Frances Renzi is known for elegant interpretations of a range of musical styles.
If Frances Renzi had become a professional driver, her race would be Le Mans in France.
Had she chosen the culinary arts, the restaurant she devised would rival Le Bernardin in New York.
And if Renzi had taken a path toward writing, she d be an oft-published poet.
Not that she ever considered any of those career options.
It s always been music, she says, her low, clear voice warmed by a subtle drawl courtesy of her Texas roots.
Music offered her everything the other choices did, rolled into one: the heart-pounding thrill of public performance, the personal attention to every ingredient in a musical work, and the creative freedom to turn strings of notes into memorable lines.
It s all I ever wanted to do. I never gave a lot of thought to anything else, says the slim keyboard artist who has helped put Toledo on the national music map.
I ve always been drawn to music that sings, that has sonorities. You have this sound you know you want and you learn how to make the piano sing.
Frances Renzi of Sylvania is a nationally know keyboard artist.
Known for her elegant, lyrical interpretations of an eclectic selection of styles French Impressionism, German Romanticism, Mozart, and 20th-century music by Ned Rorem, Paul Schoenfield, and Vincent Persichetti, among others, Renzi is capable of a chameleon-like shift of color and texture within a single recital.
Ms. Renzi produced seemingly effortless virtuoso playing that made one gasp at times, gushed a Washington paper in a review of her performance there.
What s more, her work in chamber music has established Renzi as not only the go-to person in northwest Ohio but nationally as well.
If I were to put all of the pianists I ve heard into groups of five, Frances would unquestionably be in the top group, said Paul Schoenfield, a distinguished composer and former colleague of Renzi at the University of Toledo.
Whenever an occasion arises where a pianist for a particular performance or recording is needed, she is always the first one I contact.
The art of practice
Bringing music to life has occupied the best part of Renzi s time and energy for 61 years.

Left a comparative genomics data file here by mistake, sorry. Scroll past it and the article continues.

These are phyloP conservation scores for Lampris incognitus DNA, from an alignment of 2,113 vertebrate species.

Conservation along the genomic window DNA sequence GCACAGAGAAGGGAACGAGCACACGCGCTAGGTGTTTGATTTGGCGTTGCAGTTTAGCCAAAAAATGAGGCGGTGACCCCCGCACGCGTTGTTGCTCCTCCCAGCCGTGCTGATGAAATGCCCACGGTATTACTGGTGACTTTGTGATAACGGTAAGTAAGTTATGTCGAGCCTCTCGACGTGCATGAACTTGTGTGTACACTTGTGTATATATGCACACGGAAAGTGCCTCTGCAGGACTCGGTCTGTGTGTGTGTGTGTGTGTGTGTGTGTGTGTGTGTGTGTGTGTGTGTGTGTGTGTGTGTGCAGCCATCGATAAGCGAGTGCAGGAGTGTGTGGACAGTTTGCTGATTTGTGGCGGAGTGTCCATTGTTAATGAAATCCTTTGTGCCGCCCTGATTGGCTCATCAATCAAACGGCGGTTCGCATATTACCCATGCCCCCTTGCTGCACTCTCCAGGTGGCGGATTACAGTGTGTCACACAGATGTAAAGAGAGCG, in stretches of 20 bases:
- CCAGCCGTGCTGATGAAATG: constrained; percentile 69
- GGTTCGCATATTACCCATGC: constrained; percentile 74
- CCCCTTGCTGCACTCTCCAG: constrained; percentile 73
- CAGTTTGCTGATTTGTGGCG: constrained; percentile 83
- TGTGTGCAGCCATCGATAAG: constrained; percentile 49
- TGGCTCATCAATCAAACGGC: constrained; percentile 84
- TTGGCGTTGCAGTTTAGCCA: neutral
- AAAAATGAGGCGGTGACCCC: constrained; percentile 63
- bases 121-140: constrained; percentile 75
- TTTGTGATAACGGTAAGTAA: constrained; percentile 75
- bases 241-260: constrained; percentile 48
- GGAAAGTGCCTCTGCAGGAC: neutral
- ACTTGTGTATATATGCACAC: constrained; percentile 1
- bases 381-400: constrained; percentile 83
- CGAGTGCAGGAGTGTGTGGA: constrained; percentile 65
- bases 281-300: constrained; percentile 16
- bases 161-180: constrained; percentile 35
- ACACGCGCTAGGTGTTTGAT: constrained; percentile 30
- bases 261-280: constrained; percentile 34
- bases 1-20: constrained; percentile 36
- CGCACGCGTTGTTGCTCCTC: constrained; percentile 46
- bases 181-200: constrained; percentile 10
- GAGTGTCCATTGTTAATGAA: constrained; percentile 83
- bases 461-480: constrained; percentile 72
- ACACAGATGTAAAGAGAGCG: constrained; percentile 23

Happily today, after a lengthy career reaching from Fort Worth through New York City to Toledo, the pianist says she still feels keen anticipation each day she sits down to the nine-foot Steinway Concert Grand that dominates her contemporary Sylvania living room.
And that s every day unless she is out of town.
The best start for her day is three hours at the ivories, learning new music, perfecting familiar works, singing through her fingers.
I make a schedule for myself and I follow that, she says. I set goals. I use discipline.
No one has to tell her to practice. Never did.
This is what retirement looks like for a scintillating pianist who continues to find challenge and satisfaction translating what she hears in her mind to the 88 black and white keys.
She left the University of Toledo in 2000, after 28 years as faculty performer, coach, and teacher. A founding member of the popular chamber ensemble, UT s former Toledo Trio (Renzi, violinist William Terwilliger, cellist Marc Moskovitz), she also was and is willing and eager to accompany other soloists. Last weekend she accompanied local singer Judy Dye and friends at two evenings of music at Murphy s Place.
Accompanying Renzi s love of performing is the challenge of sharing what she knows with up-and-coming pianists. She has helped shape a new generation of keyboard artists.
I m proud of a lot of the students I ve had, says the tall, reed-slim woman with a quiet smile.
Frances taught her students how to really listen to themselves, in order to always play with a beautiful sound. I will never forget her great attention to every single detail in the music to make it the best interpretation possible, says Helen Marlais, a pianist and pedagogue with an international reputation on the faculty of Grand Valley State University in Grand Rapids, Mich.
She taught me the importance of voicing the melody wherever it was in a piece. She taught her students to pay attention to the pedal and the sound and control one could achieve from learning how to use it properly how much or how little to use it full, half, quarter, or flutter pedal, and when to use it. I realized from her that using the pedal correctly is an art form unto itself!
She mentions Helen Marlais and Tony Pattin among others, both of whom now teach and perform professionally, and Toledoans Barbara Foote and Mary Lib Kendrick, who continue Renzi s work with their own students. There are former Renzi pupils in Taiwan and China as well.
Since retirement, Renzi has continued to accept up to 20 performing gigs each year.
That s just enough, Renzi allows. I always have something interesting coming up.